Dec 30, 2007

Additional Geographic Revelations...

...gleaned from looking at maps just now.

1. I finally nailed down exactly where Latvia, Lithuania and Estonia are.

2. Lithuania is right above this little piece of Russia that's not even attached to the rest of Russia! Discontinuous!

3. Alaska and Hawaii are disconnected and hecka far away from the rest of the US. Now, actually, I knew this already, of course. But this was the first time it dawned on me how odd it is that Alaska is part of the US. Why? It's enormous, and far, and NOT EVEN CONNECTED. I asked TJ why we wanted it as a state, and he said he thought Russia sold it to us cheap, and I asked why we bought it even if it was cheap and he said he didn't know.

4. I now know where Yemen is. I also know which one's Qatar and which one's the UAE and which piece is Oman. I also noticed that Bahrain is tiny. It's like the Belize of the Middle East.

5. Eritrea and Ethiopia are really close to Israel, which explains why there are Jewish Ethiopians. This is something I couldn't get a handle on as a child, but that's because I never realized that Ethiopia was that close. Sorry for being an idiot, but I haven't looked at maps like this since junior high, and apparently in junior high I wasn't paying enough attention.

Next stop: I'm going to go look at southeast Asia and get a handle on all that Laos, Cambodia, Vietnam stuff.

P.S. This all reminds me of an interesting story about when Zach Berman and I were sharing Amanda's tiny apartment in Greenpoint that one summer. There was this little girl named Itsel upstairs, and she always came down asking if Amanda was back yet, and Zach kept saying, "No, she's in Cambodia," and I guess Itsel thought that must be a place in Queens or something because an hour later she'd ask again. So finally Zach got out the atlas to show her how far away it was, and immediately her eyes glazed over and she almost fainted from disinterest and then she went back to coloring with markers. This is why kids don't learn about geography - they don't know that it's interesting until they're 32 and realize that if they were asked to draw a map of the world, it wouldn't even be funny.

The End.

Dec 27, 2007

Over There, according to Dubin

My understanding of the 'Stans is still limited, but I'm learning more through the years. First of all, there are more of them than you know. How many? Well, there are Pakistan and Afghanistan, obviously. Then there are the second-tier (in terms of name recognition) 'Stans like Uzbekistan, Turkmenistan, Tajikistan, and Kyrgyzstan. Kazakhstan is in a category all to itself, owing to Sacha Baron Cohen and the infamy of his hero, Borat. Anyway, these are then further subdivided into lots of regional 'Stans, like Baluchistan, Shurjestan, Qoraqalpoghiston, etc.

If you had asked me to draw the geography of the Middle East on a blank piece of paper, I would have drawn Iraq and Afghanistan next to each other. To the left of this, I would have placed Israel and its bordering countries of Syria, Lebanon, Jordan, Saudi Arabia, and Egypt (which I know roughly how to draw as a vestige of Hebrew School in 3rd and 4th grade). So far so good. I know that Greece and Turkey are somewhere north of all that, and that if you go far enough north you'll hit Russia and Ukraine. Armenia and those guys are also north, somewhere. To the east you'll eventually get to India. But the problems would start once I had to join these things together - how far is Israel from Iraq? Where's Pakistan? How does Iran fit into all this? Did you know the eastern part of China is much closer to Kabul than Kabul is to Baghdad? And how did Kazakhstan get so big? No wonder they were pissed off about Borat.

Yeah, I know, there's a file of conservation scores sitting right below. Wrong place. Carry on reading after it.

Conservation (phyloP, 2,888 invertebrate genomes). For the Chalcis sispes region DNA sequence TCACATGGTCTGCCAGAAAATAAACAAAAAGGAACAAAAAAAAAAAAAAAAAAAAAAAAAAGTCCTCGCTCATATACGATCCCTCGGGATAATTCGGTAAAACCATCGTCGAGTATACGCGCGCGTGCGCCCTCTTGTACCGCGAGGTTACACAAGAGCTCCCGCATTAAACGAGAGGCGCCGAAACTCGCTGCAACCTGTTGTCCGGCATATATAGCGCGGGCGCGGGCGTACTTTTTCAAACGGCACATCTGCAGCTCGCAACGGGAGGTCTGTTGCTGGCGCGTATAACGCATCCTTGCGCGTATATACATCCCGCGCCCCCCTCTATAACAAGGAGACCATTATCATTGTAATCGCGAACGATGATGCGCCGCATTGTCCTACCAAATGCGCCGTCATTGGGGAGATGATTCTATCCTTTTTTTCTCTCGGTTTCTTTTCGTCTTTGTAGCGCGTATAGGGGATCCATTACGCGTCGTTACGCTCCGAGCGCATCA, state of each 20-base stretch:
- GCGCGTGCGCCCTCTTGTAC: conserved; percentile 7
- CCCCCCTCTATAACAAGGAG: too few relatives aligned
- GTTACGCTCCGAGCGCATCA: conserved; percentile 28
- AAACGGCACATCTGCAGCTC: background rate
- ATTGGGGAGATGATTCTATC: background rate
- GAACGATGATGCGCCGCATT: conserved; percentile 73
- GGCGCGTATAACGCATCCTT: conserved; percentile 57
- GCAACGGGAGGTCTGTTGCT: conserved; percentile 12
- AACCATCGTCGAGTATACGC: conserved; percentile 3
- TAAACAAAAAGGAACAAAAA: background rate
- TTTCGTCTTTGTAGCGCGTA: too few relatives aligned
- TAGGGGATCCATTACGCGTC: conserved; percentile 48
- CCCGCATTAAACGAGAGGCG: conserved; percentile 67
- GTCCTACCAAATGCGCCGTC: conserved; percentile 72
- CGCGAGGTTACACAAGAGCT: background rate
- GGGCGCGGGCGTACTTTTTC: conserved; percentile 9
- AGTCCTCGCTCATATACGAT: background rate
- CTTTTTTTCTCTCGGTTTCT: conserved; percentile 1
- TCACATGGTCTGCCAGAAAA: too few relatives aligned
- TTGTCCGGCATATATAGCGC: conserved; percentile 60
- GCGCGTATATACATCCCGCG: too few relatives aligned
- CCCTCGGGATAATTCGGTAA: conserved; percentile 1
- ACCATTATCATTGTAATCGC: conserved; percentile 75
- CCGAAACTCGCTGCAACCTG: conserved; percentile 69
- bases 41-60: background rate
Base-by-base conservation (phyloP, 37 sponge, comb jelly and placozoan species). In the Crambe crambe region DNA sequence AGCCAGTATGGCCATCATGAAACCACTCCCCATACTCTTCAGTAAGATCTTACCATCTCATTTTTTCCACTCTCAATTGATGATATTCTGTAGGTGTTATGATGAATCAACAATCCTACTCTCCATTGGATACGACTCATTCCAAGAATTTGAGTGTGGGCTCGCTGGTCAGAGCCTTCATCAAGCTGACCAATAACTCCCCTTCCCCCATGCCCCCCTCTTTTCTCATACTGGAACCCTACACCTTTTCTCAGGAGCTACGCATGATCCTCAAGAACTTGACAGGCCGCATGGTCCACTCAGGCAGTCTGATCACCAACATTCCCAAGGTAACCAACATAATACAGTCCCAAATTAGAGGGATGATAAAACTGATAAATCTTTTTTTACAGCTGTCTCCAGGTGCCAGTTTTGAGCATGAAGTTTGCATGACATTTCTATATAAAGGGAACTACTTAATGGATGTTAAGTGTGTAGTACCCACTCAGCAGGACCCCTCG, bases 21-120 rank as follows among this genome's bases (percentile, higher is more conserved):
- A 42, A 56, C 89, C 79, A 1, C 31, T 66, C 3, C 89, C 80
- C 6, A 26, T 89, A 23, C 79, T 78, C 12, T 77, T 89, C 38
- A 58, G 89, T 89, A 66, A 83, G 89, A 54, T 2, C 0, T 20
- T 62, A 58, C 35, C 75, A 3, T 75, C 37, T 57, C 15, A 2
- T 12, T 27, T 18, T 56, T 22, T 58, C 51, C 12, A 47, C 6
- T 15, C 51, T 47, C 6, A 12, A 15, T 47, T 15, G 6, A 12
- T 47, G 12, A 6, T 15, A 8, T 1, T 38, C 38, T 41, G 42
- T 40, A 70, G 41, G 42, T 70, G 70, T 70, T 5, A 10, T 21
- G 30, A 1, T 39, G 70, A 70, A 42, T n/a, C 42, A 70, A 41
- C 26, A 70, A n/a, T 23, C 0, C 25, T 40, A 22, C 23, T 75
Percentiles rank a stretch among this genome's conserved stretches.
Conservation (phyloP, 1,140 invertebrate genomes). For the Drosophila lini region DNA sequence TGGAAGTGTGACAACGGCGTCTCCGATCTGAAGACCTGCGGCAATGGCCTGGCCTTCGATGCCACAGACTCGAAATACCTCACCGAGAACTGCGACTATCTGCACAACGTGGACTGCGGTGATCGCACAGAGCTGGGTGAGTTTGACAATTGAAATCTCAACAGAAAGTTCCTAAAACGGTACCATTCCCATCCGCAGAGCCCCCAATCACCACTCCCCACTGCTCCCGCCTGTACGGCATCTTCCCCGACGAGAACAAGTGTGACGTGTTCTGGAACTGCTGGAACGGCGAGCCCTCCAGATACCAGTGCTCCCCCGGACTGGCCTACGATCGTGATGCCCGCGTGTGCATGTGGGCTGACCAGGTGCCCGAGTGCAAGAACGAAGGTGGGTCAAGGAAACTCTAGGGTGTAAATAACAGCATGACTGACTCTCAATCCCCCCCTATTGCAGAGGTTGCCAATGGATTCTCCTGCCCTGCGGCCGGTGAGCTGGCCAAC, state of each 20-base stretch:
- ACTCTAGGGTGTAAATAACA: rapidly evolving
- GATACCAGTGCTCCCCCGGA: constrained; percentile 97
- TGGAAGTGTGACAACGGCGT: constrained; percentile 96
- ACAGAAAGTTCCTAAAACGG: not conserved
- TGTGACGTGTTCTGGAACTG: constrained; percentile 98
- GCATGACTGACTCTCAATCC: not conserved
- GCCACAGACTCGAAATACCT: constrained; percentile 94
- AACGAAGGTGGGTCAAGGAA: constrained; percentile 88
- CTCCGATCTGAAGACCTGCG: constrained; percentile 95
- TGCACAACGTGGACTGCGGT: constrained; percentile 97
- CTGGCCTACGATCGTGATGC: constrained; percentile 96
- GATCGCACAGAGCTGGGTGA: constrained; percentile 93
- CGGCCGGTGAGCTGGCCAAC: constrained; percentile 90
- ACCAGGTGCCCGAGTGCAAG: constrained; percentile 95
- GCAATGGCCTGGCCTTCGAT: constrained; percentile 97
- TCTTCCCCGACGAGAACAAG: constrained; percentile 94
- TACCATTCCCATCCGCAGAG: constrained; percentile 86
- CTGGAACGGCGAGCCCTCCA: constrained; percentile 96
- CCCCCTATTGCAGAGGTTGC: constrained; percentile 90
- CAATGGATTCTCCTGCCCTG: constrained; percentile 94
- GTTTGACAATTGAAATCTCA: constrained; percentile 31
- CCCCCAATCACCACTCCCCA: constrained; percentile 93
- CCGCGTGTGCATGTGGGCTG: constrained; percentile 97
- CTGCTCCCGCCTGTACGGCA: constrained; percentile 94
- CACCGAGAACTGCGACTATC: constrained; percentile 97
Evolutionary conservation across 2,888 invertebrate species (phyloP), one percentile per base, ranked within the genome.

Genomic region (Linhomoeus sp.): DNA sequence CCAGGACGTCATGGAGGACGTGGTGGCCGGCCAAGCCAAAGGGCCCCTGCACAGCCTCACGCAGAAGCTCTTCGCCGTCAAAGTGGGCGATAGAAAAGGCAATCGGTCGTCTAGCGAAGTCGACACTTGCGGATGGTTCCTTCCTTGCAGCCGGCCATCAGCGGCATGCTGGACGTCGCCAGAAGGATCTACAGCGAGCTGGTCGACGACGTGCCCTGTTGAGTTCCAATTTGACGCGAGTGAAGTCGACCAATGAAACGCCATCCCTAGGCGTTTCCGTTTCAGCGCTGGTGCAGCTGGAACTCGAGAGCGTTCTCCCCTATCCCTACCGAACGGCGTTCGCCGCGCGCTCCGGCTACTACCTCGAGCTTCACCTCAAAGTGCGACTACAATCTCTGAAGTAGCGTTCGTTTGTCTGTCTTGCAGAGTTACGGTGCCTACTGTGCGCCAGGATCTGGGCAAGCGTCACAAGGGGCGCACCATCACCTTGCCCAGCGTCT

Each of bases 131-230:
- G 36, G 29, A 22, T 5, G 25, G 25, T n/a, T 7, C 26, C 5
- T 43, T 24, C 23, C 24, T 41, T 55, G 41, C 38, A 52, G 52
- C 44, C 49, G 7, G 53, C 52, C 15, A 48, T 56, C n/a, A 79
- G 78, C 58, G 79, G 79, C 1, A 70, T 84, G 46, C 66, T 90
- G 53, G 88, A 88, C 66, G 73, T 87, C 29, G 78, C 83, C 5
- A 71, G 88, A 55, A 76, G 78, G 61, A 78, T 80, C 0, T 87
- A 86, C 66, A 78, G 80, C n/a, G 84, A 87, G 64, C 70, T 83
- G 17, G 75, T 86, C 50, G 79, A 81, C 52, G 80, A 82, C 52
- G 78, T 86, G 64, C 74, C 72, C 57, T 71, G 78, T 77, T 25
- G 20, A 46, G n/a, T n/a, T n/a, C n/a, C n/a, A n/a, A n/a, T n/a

My sketching ability is still poor, but it's better now. And today, I learned that Afghanistan and Iraq do not even share a border. After the Twin Towers fell, we were told that bin Laden was hiding in the hills of Afghanistan. We invaded Iraq using Afghanistan as a staging ground, but the relationship between these two countries was blurry at best to most Americans and I wonder how many people realize that Iran is a sizable piece of land right smack in between them. People my age have a vague awareness that the political history of Russia has a lot to do with power structures in the Middle East, but we don't have a good sense of how Russian interests shaped the area as much as American ones. (We probably know even less about what wacky meddling the US and Britain were up to while we were growing up.)

As time goes by, I piece more of it all together. Given that my ability to remember the histories of nations and wars is terrible, the only way I understand any of it all is through personal connections. For example, Iran. Growing up with Sara jan, I always had a special feeling about Iran and thought I knew a passable amount about the culture there, both before the Revolution and after. I could do a reasonable imitation of her father's speaking voice, and I knew some Persian words!* We were exposed to stories told by Sara's dad, stories about how much they partied and had fun there in their youths, and I got a vivid picture of the pro-Western life there under the Shah in the 70s (even if it was a very narrow slice of the picture). I didn't fully understand what the final straw was under the Ayatollah, if it was a cultural/religious issue or more related to the violence between Iraq and Iran, but I knew that something made Sara's family emigrate since people don't just up and leave their homelands for kicks. It must have been unlivable for them in Tehran.

Sara also taught me things** like, ok, the fact that Iran is totally different from Iraq, because the Iranians are Indo-Europeans. Whatever Iraqis and Armenians and Turks and Arabs are, they are NOT Persians. (Many nationalities are proud of who they are, but it would be just as valid to say that people are proud of who they AREN'T.)

But now what about Afghanis? When I moved to Philadelphia, I learned that there are two Afghani restaurants on Chestnut between 2nd and Front - Ariana and Kabul. I've tried them both and they are DELICIOUS. And both remind me very much of Sara's Mom's and Aunts' cooking. I also just read The Kite Runner the day before yesterday, a story of a young boy's life in Afghanistan before emigrating to the US in the late 70s. In the book, the characters who don't speak Urdu speak Farsi, and I recognized a lot of the words. Khoda hafez!